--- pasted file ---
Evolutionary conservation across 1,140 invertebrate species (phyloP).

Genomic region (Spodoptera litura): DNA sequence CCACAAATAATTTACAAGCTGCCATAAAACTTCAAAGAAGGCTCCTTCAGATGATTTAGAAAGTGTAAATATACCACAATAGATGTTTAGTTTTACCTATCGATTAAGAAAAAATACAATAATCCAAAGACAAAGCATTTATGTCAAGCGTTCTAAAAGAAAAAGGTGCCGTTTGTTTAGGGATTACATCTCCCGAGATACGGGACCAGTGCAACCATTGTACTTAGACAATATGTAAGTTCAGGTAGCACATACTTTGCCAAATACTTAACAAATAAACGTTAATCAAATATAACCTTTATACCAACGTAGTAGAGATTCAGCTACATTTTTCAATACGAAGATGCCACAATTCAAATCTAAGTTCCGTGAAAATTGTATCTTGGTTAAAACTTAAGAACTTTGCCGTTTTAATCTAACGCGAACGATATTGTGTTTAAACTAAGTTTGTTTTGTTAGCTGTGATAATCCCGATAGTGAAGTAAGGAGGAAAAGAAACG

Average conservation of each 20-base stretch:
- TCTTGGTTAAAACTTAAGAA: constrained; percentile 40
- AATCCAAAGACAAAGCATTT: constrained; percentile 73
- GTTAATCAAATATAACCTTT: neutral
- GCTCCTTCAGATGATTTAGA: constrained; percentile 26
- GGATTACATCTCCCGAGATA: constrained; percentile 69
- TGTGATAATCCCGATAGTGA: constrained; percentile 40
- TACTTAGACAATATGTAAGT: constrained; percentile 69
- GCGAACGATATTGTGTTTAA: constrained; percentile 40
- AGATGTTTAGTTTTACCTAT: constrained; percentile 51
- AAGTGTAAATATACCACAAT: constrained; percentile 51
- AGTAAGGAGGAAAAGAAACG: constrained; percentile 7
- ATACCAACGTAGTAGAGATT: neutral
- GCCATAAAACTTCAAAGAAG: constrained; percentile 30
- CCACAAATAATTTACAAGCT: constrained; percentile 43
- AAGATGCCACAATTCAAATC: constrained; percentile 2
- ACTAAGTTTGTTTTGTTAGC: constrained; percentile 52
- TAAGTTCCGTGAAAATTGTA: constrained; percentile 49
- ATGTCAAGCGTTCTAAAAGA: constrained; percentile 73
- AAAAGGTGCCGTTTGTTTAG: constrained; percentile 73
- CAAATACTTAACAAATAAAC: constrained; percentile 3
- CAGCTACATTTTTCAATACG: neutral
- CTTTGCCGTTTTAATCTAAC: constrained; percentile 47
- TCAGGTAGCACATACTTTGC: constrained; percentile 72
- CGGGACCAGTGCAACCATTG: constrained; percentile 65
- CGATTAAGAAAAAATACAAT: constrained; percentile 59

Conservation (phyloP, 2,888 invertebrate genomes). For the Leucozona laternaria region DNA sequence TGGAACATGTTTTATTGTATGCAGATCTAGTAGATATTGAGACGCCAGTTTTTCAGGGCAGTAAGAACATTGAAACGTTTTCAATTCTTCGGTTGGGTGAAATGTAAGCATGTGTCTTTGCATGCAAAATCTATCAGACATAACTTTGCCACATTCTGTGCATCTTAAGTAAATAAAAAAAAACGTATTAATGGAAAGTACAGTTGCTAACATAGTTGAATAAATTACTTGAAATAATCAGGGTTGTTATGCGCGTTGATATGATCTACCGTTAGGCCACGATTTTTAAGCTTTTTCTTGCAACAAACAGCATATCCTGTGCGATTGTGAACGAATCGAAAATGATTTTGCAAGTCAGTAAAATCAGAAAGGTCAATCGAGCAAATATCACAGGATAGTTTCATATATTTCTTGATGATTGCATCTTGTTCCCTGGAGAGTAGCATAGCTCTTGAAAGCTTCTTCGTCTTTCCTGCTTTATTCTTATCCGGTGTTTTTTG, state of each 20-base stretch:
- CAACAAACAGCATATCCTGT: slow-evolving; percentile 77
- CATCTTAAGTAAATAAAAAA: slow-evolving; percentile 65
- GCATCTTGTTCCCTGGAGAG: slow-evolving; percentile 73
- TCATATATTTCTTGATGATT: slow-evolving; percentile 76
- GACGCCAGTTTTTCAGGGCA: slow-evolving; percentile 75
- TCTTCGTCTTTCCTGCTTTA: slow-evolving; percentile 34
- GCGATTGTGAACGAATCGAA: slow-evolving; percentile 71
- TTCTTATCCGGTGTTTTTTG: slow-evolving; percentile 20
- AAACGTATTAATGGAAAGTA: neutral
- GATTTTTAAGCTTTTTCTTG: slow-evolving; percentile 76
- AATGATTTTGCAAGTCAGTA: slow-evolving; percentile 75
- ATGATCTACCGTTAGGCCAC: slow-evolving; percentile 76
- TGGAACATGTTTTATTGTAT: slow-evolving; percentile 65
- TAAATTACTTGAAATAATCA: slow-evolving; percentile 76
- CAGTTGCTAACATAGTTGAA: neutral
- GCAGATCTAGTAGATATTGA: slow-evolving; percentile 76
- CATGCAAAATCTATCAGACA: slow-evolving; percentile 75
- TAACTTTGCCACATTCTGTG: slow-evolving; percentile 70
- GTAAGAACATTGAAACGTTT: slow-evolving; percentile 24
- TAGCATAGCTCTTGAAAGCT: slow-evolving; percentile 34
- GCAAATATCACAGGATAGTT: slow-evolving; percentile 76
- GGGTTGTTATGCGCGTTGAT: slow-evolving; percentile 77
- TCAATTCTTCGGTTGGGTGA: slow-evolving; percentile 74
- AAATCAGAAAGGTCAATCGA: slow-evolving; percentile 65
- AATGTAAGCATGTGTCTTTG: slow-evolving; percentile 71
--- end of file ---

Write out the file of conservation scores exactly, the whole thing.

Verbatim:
Evolutionary conservation across 1,140 invertebrate species (phyloP).

Genomic region (Spodoptera litura): DNA sequence CCACAAATAATTTACAAGCTGCCATAAAACTTCAAAGAAGGCTCCTTCAGATGATTTAGAAAGTGTAAATATACCACAATAGATGTTTAGTTTTACCTATCGATTAAGAAAAAATACAATAATCCAAAGACAAAGCATTTATGTCAAGCGTTCTAAAAGAAAAAGGTGCCGTTTGTTTAGGGATTACATCTCCCGAGATACGGGACCAGTGCAACCATTGTACTTAGACAATATGTAAGTTCAGGTAGCACATACTTTGCCAAATACTTAACAAATAAACGTTAATCAAATATAACCTTTATACCAACGTAGTAGAGATTCAGCTACATTTTTCAATACGAAGATGCCACAATTCAAATCTAAGTTCCGTGAAAATTGTATCTTGGTTAAAACTTAAGAACTTTGCCGTTTTAATCTAACGCGAACGATATTGTGTTTAAACTAAGTTTGTTTTGTTAGCTGTGATAATCCCGATAGTGAAGTAAGGAGGAAAAGAAACG

Average conservation of each 20-base stretch:
- TCTTGGTTAAAACTTAAGAA: constrained; percentile 40
- AATCCAAAGACAAAGCATTT: constrained; percentile 73
- GTTAATCAAATATAACCTTT: neutral
- GCTCCTTCAGATGATTTAGA: constrained; percentile 26
- GGATTACATCTCCCGAGATA: constrained; percentile 69
- TGTGATAATCCCGATAGTGA: constrained; percentile 40
- TACTTAGACAATATGTAAGT: constrained; percentile 69
- GCGAACGATATTGTGTTTAA: constrained; percentile 40
- AGATGTTTAGTTTTACCTAT: constrained; percentile 51
- AAGTGTAAATATACCACAAT: constrained; percentile 51
- AGTAAGGAGGAAAAGAAACG: constrained; percentile 7
- ATACCAACGTAGTAGAGATT: neutral
- GCCATAAAACTTCAAAGAAG: constrained; percentile 30
- CCACAAATAATTTACAAGCT: constrained; percentile 43
- AAGATGCCACAATTCAAATC: constrained; percentile 2
- ACTAAGTTTGTTTTGTTAGC: constrained; percentile 52
- TAAGTTCCGTGAAAATTGTA: constrained; percentile 49
- ATGTCAAGCGTTCTAAAAGA: constrained; percentile 73
- AAAAGGTGCCGTTTGTTTAG: constrained; percentile 73
- CAAATACTTAACAAATAAAC: constrained; percentile 3
- CAGCTACATTTTTCAATACG: neutral
- CTTTGCCGTTTTAATCTAAC: constrained; percentile 47
- TCAGGTAGCACATACTTTGC: constrained; percentile 72
- CGGGACCAGTGCAACCATTG: constrained; percentile 65
- CGATTAAGAAAAAATACAAT: constrained; percentile 59

Conservation (phyloP, 2,888 invertebrate genomes). For the Leucozona laternaria region DNA sequence TGGAACATGTTTTATTGTATGCAGATCTAGTAGATATTGAGACGCCAGTTTTTCAGGGCAGTAAGAACATTGAAACGTTTTCAATTCTTCGGTTGGGTGAAATGTAAGCATGTGTCTTTGCATGCAAAATCTATCAGACATAACTTTGCCACATTCTGTGCATCTTAAGTAAATAAAAAAAAACGTATTAATGGAAAGTACAGTTGCTAACATAGTTGAATAAATTACTTGAAATAATCAGGGTTGTTATGCGCGTTGATATGATCTACCGTTAGGCCACGATTTTTAAGCTTTTTCTTGCAACAAACAGCATATCCTGTGCGATTGTGAACGAATCGAAAATGATTTTGCAAGTCAGTAAAATCAGAAAGGTCAATCGAGCAAATATCACAGGATAGTTTCATATATTTCTTGATGATTGCATCTTGTTCCCTGGAGAGTAGCATAGCTCTTGAAAGCTTCTTCGTCTTTCCTGCTTTATTCTTATCCGGTGTTTTTTG, state of each 20-base stretch:
- CAACAAACAGCATATCCTGT: slow-evolving; percentile 77
- CATCTTAAGTAAATAAAAAA: slow-evolving; percentile 65
- GCATCTTGTTCCCTGGAGAG: slow-evolving; percentile 73
- TCATATATTTCTTGATGATT: slow-evolving; percentile 76
- GACGCCAGTTTTTCAGGGCA: slow-evolving; percentile 75
- TCTTCGTCTTTCCTGCTTTA: slow-evolving; percentile 34
- GCGATTGTGAACGAATCGAA: slow-evolving; percentile 71
- TTCTTATCCGGTGTTTTTTG: slow-evolving; percentile 20
- AAACGTATTAATGGAAAGTA: neutral
- GATTTTTAAGCTTTTTCTTG: slow-evolving; percentile 76
- AATGATTTTGCAAGTCAGTA: slow-evolving; percentile 75
- ATGATCTACCGTTAGGCCAC: slow-evolving; percentile 76
- TGGAACATGTTTTATTGTAT: slow-evolving; percentile 65
- TAAATTACTTGAAATAATCA: slow-evolving; percentile 76
- CAGTTGCTAACATAGTTGAA: neutral
- GCAGATCTAGTAGATATTGA: slow-evolving; percentile 76
- CATGCAAAATCTATCAGACA: slow-evolving; percentile 75
- TAACTTTGCCACATTCTGTG: slow-evolving; percentile 70
- GTAAGAACATTGAAACGTTT: slow-evolving; percentile 24
- TAGCATAGCTCTTGAAAGCT: slow-evolving; percentile 34
- GCAAATATCACAGGATAGTT: slow-evolving; percentile 76
- GGGTTGTTATGCGCGTTGAT: slow-evolving; percentile 77
- TCAATTCTTCGGTTGGGTGA: slow-evolving; percentile 74
- AAATCAGAAAGGTCAATCGA: slow-evolving; percentile 65
- AATGTAAGCATGTGTCTTTG: slow-evolving; percentile 71